KOffice 2.0

The long-awaited upgrade to KOffice has arrived. It looks good and provides a great base for its future evolution.
The Possible Reception

KOffice 2.0 does have new features that stand on their own, such as additional functions for KSpread and the option to encrypt files while saving them. However, such enhancements seem minor compared to those in the interface. While altering KOffice under the hood, its development team also has made serious efforts to enhance the interface—so much so that the user experience is almost completely different in 2.0 from that of earlier releases.

Some of these changes work better than others. In particular, some of the names could be better chosen, at least in English. Apart from the potential confusion from having two dockers called Styles, some, such as the shapes library called Funny, simply seem inappropriate. Then too, the name dockers itself is always going to set North Americans to thinking of business-casual pants.

Still, KOffice 2.0's final release is less likely to be met with the same hostility that KDE 4.0 encountered. True, the possibility of some missing features remains strong—barring a last-minute coding blitz—and some users will complain about any changes.

However, although KOffice 2.0's changes are impossible to miss, they are far less radical than KDE 4.0's. They are not so much changes in the basic concepts you need to use the office suite as improvements in usability. Provided users are not immediately intimidated by the array of dockers, they should find KOffice 2.0 more accessible and quicker and easier to use than those of previous releases. These improvements make KOffice 2.0 a joy to use and more than justify the long wait for the final release.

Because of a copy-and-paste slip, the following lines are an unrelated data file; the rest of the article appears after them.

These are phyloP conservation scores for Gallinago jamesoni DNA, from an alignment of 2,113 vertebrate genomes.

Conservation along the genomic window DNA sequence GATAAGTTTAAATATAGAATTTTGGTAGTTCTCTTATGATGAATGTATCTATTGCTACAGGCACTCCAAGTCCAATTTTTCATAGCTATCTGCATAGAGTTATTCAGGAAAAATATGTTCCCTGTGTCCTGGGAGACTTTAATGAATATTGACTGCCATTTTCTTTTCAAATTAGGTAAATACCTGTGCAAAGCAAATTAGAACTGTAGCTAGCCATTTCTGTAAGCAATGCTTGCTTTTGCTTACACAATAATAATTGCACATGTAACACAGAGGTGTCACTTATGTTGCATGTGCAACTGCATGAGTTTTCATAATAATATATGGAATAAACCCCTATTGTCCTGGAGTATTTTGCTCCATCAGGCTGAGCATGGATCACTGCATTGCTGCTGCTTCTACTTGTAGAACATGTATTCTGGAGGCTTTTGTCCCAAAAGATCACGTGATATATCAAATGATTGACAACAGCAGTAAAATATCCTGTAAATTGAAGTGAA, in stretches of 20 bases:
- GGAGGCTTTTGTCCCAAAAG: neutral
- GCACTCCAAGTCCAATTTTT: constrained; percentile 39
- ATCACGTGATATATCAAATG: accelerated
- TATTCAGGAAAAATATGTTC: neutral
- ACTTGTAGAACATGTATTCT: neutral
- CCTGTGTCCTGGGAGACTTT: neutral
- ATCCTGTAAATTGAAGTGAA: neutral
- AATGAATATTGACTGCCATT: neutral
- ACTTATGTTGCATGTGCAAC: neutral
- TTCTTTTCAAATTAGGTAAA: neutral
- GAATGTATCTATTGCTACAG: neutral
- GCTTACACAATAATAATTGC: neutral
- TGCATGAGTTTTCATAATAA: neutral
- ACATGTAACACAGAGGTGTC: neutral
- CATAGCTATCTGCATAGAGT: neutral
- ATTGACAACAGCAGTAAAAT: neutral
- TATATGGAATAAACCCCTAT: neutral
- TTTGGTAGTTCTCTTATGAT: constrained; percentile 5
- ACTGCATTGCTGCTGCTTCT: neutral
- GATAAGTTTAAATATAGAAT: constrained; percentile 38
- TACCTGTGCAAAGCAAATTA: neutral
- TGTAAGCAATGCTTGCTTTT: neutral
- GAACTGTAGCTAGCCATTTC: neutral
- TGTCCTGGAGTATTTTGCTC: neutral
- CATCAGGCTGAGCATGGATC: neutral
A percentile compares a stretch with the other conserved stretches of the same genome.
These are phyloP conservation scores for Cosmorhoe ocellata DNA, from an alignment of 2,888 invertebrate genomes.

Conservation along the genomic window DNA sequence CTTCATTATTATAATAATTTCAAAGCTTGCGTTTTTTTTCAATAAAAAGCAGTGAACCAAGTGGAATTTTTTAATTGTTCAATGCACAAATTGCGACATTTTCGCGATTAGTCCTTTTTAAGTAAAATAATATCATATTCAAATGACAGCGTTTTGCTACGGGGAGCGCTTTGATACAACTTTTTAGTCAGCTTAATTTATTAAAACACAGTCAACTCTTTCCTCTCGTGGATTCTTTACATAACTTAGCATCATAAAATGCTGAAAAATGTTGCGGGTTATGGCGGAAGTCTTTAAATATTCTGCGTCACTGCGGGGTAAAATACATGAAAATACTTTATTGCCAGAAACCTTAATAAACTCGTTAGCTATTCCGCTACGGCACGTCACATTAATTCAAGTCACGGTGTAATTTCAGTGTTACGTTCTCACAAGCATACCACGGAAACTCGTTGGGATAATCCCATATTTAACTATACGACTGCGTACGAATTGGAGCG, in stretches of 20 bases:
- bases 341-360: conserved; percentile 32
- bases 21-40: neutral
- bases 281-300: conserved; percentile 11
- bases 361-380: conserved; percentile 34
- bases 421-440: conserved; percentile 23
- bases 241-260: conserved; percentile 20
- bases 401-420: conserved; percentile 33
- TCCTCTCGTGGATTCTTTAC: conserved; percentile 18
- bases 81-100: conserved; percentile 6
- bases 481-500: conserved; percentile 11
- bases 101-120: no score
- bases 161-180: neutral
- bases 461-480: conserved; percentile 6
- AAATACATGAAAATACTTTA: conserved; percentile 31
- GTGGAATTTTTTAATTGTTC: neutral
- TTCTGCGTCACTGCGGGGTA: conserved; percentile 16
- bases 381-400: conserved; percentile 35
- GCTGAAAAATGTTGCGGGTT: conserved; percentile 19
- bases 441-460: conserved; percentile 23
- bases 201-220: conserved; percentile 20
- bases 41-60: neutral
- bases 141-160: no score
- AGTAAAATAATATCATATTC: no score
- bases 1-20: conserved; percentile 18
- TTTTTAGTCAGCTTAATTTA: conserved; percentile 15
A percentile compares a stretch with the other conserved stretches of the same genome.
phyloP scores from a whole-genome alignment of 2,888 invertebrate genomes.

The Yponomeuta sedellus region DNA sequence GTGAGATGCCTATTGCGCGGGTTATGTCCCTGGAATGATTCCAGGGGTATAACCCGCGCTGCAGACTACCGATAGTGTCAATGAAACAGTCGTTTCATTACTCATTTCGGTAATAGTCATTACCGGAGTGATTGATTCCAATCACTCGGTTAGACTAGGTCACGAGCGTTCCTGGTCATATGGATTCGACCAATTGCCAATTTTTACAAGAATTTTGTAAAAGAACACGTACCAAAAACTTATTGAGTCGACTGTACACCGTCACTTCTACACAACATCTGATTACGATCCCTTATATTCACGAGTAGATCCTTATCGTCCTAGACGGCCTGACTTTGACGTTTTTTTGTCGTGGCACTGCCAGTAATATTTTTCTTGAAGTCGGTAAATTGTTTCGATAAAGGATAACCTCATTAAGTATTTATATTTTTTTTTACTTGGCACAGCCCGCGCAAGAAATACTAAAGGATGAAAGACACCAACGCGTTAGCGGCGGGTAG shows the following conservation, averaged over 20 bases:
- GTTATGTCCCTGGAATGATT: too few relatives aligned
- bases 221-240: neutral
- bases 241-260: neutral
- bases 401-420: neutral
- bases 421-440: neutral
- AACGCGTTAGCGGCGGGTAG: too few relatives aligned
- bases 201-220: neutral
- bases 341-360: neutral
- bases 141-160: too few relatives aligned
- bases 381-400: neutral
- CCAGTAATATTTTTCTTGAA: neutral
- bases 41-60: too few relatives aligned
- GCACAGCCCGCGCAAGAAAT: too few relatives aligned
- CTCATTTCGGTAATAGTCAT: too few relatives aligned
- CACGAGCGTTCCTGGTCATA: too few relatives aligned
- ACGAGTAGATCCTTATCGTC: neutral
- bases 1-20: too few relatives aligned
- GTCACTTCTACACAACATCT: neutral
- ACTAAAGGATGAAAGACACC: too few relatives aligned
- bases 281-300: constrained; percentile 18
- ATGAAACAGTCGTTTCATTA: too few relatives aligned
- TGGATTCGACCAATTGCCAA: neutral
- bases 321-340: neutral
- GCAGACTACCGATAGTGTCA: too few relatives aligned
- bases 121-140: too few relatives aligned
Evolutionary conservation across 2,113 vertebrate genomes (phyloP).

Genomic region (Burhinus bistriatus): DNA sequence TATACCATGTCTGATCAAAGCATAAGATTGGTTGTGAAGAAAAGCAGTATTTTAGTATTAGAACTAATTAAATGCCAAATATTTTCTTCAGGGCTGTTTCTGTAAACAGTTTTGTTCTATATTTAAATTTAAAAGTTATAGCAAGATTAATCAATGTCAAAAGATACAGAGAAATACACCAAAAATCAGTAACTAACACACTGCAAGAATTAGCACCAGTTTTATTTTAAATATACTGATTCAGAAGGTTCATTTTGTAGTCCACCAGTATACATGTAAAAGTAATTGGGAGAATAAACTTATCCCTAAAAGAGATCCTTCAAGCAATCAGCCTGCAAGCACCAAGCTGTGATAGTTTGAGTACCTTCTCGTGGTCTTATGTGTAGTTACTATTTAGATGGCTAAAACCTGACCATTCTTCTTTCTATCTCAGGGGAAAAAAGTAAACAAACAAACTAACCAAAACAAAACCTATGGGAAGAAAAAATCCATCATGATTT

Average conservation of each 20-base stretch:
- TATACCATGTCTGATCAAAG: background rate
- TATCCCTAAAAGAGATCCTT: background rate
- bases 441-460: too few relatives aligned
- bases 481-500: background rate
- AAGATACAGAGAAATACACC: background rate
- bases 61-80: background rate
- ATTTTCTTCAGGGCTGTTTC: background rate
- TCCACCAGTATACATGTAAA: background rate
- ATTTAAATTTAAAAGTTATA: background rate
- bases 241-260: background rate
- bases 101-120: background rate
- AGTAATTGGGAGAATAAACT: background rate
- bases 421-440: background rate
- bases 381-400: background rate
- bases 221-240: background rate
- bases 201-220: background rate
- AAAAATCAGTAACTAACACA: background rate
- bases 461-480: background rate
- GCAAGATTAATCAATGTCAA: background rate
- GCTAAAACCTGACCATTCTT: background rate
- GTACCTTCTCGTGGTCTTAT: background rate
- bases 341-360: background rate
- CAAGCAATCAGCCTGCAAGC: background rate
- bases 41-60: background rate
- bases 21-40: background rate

Bruce Byfield is a computer journalist who writes regularly for the NewsForge and Linux Journal Web sites.


-- Bruce Byfield (nanday)


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KOffice 2.0

bharadhwaj's picture

As usual viewpoints are varied as there are no of people who look at these, since this is more of a community (having a completely varied Likes & Dislikes). But, the people who are in the KOffice Project - are not working for the entire community, right ?? they are trying to improve what they have, to what they want, and ultimately what THEIR customers (users of LINUX & KDE environment) want.

Who are we to judge them, and instead, wish them good luck ?? Who ever is working on to improve what they have, are doing fine & do justice to them.

I am a new converted to Linux (have Ubunty (Jaunty) and Gnome - with OOO 3.0. Like most of the new ones, I like everything about LINUX. And PSSSST..... dont let your animosity between the TWO BIG GAINTS (GNOME & KDE) shown to us newbees.

To all the LINUX community - THANKS PEOPLE.

reinventing the wheel?

Anonymous's picture

Diversity in open source is always a good thing. There is no problem with "reinventing the wheel" because these various projects *Borrow from each other*! That's the beauty of open source. You don't see that in closed-source environments. With FOSS, everybody wins.

Why KOffice is a good idea, even though we have OpenOffice.org

Terrell Prude', Jr.'s picture